Despite the face off between consumers and the rise of inflation, The Star refers to current consumer spending as “resilient.” Consumers are bargaining their spending habits to remain conservative while still indulging in things and activities that bring them joy. As the end of holiday season and inflation mirrored one another, consumers are saving by eating at home, buying off-brand, shifting their focus to essential purchases, and more as discussed in the post. Despite consumer’s desire to save where they can, some industries are noticing that individuals are still willing to spend more on are on sustainability, unique travel, and gift-giving. This PitchBox Media blog post will explore upcoming consumer trends and where marketers will see the most pay-off.
As a result of cold winter storms and inflation, individuals are spending less on restaurant dining, take-out, and foodie experiences. According to CS News there has been a decrease in spending on food delivery services as it is being seen as an unnecessary cost or luxury service and now, one of the first places consumers look to reduce costs. Consumers are cooking at home for the majority of their meals and according to NielsonIQ, “34% of consumers have cut back on take away, dining out, and socializing due to higher prices.” Marketers in the food and beverage industry will gain more traction with consumers by stressing the value of gathering family over a delicious meal, or redirecting the narrative of food delivery services to be seen as a convenience for betterment rather than a luxury.
With a spike in inflation, consumers are opting for private-label products in comparison to brand-name products. Reliable stores like Walmart are noticing consumers buying fewer items during each shopping trip. The NPD’s consumer behavior report found that “more than 8 in 10 consumers are planning to rethink or even reduce their product spending in the next three to six months” to combat inflation. Most drugstores and retailers carry private-label products that check off the majority of shopping lists, from food and beauty, to lifestyle products that have become increasingly popular due to their affordable prices.
In the last three years, many have been spending more time outdoors to share time with friends or just get out of the house. This has resulted in an increase in spending on outdoor recreation, overall. Even in cold climates, consumers are spending more on skiing, snowboarding, snowshoeing, and other winter activities. According to the Freedonia Focus Reports, ” US personal consumption spending on recreation services is forecast to grow 9.9% annually in nominal terms through 2026” demonstrating consumers desire to experience new activities and experiences, rather than things. Statistics also point to the possibility that the CDC’s outdoor guidelines influenced many consumers to get out and try new outdoor sports and activities that they stuck with, evidenced with the recent pickleball craze.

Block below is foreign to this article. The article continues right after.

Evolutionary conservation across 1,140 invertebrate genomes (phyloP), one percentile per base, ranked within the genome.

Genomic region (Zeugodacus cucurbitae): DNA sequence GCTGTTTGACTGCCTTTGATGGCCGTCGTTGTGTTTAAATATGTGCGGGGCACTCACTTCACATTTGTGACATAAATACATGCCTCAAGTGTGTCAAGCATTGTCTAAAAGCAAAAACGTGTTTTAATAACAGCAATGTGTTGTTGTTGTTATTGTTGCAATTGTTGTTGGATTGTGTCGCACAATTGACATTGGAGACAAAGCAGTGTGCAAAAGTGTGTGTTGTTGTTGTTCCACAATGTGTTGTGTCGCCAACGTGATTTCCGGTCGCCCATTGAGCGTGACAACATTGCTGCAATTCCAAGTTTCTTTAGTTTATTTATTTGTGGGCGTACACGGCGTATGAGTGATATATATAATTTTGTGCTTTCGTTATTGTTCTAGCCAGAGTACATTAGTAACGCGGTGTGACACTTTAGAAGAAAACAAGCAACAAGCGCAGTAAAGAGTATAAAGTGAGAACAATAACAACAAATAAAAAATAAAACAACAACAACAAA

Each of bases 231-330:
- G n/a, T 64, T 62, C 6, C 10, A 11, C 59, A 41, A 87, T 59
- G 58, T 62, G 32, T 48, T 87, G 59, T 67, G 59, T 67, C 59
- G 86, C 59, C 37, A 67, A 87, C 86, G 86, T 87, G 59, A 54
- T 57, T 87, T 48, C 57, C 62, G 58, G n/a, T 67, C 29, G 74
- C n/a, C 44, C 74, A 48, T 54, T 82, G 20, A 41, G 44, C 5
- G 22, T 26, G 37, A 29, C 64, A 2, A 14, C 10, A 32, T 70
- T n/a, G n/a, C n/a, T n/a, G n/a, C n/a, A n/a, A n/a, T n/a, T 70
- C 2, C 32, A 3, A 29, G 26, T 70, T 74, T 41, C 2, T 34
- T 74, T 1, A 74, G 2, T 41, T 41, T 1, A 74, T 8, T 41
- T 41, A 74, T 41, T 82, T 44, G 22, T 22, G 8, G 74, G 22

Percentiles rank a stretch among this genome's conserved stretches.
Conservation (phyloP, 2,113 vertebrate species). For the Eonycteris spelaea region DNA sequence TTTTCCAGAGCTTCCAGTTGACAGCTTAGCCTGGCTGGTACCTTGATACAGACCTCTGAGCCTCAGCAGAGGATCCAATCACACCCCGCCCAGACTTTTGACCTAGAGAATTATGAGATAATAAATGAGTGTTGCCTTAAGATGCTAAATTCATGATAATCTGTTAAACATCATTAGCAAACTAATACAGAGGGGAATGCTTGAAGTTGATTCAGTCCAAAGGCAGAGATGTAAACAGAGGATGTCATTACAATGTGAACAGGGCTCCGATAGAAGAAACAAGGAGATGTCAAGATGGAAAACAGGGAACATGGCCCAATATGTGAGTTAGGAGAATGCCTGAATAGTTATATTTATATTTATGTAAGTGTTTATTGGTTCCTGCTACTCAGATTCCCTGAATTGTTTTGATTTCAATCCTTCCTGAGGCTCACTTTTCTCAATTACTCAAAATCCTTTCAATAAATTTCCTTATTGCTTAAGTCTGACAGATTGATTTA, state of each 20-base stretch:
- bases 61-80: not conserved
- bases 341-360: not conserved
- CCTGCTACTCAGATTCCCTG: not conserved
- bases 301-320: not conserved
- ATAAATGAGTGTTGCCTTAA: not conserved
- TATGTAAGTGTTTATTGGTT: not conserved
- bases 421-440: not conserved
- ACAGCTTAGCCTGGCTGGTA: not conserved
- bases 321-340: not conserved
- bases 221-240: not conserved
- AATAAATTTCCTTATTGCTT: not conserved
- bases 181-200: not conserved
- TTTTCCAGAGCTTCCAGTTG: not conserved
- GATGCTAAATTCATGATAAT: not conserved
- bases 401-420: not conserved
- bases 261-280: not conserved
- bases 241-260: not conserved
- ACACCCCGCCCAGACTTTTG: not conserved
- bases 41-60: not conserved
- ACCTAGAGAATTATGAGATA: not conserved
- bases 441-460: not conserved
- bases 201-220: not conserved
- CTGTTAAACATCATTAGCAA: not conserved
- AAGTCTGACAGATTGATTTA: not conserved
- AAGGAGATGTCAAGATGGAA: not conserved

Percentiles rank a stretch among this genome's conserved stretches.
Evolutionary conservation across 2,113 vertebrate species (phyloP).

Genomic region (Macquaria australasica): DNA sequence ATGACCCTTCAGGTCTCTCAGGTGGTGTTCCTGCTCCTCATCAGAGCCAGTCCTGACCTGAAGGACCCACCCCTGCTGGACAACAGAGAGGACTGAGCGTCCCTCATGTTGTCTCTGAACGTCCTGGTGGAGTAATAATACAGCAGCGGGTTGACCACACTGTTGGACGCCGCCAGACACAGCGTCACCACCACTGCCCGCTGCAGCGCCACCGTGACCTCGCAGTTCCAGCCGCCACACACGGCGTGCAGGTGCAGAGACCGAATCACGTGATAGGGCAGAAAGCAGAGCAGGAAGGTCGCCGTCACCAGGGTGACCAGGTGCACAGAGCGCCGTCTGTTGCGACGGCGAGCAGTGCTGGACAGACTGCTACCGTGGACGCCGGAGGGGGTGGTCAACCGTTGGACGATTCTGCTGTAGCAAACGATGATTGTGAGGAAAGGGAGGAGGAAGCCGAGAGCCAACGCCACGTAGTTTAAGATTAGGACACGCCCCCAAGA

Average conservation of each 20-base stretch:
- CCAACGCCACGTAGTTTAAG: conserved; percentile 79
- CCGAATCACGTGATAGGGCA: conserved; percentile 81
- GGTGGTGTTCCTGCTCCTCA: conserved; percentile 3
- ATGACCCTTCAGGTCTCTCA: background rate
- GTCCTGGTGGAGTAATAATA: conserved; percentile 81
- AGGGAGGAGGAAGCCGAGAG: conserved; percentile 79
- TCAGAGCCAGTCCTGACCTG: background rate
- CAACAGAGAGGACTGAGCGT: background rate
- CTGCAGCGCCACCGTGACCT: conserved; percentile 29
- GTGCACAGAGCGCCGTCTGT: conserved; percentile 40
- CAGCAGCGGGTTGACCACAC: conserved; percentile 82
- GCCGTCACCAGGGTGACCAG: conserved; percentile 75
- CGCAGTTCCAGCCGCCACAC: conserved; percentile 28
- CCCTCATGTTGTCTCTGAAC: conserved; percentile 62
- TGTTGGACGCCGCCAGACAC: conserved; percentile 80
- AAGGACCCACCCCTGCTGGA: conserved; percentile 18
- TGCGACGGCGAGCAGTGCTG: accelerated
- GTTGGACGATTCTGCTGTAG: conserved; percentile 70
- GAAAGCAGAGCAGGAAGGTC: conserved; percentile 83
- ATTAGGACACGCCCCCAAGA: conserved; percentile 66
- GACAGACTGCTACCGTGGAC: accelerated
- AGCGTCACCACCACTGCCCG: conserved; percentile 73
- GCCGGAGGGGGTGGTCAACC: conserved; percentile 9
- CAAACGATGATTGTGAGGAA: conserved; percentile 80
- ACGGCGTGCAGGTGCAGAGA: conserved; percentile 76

Statistics show that 2023 winter travel prices are “57% higher than the average trip cost during Fall 2022 and 28% higher than the Summer 2022 average.” Senior Economist at Wells Fargo, Tim Quinlin shared with CBS that consumers are desperate for travel at this time, many of them saving less to spend more on big ticket experiences like luxury travel including airfare, hotels, and long-term international travel. Despite inflation, especially in relation to gasoline and travel, a USC professor in consumer psychology referred to the current consumer climate as “YOLO behavior,” allowing for professionals and marketers in these industries to grovel less to empty shopping carts.
While gift-giving is always expected to be profitable time of year, holiday sales were only up an annual percentage of 7.6% compared to 2021’s 8.5%. While the difference is not all that dramatic, it does create a sense of urgency and competition for brands who rely on the gift giving season and the marketers behind their success. Products advertised as “the perfect gift,” to fit within a holiday budget, or those which secured placement within a digital holiday gift guide proved to have higher sales and brand awareness during the holiday season, supporting the value of PR and cohesive marketing during this competitive shopping season.
Increase in Spending on Sustainability
In 2022, consumers spent more money on sustainable products than ever before. With the help of social media and the press, consumers are more aware of the effects that waste has on our planet and the changes required to reduce personal waste and carbon footprint. A Capterra report recently showed that “consumer willingness to pay more for sustainable goods has increased by an average of 8% from 2021 to 2022.” They also found that Gen Z is willing to spend more than Baby Boomers on environmentally friendly products. Companies selling sustainable products can use these statistics to connect with generations that are more likely to see the value and invest in their products.
As the cost of living rises, consumers’ priorities are changing to mirror the current financial climate. According to CS News, consumers are focused more on buying products that are essential to their everyday lives. When it comes to luxury or experiential purchases, marketers will be more successful in their strategy when they illustrate to consumers they are getting more bang for their buck. In contrast, the pandemic has created an internal shift in consumer focus, leading more individuals to spend more on health and wellness products that benefit their quality of life, as they are now considered by many as essentials for daily self-care and wellness and are generally accepted as contributing to longevity.
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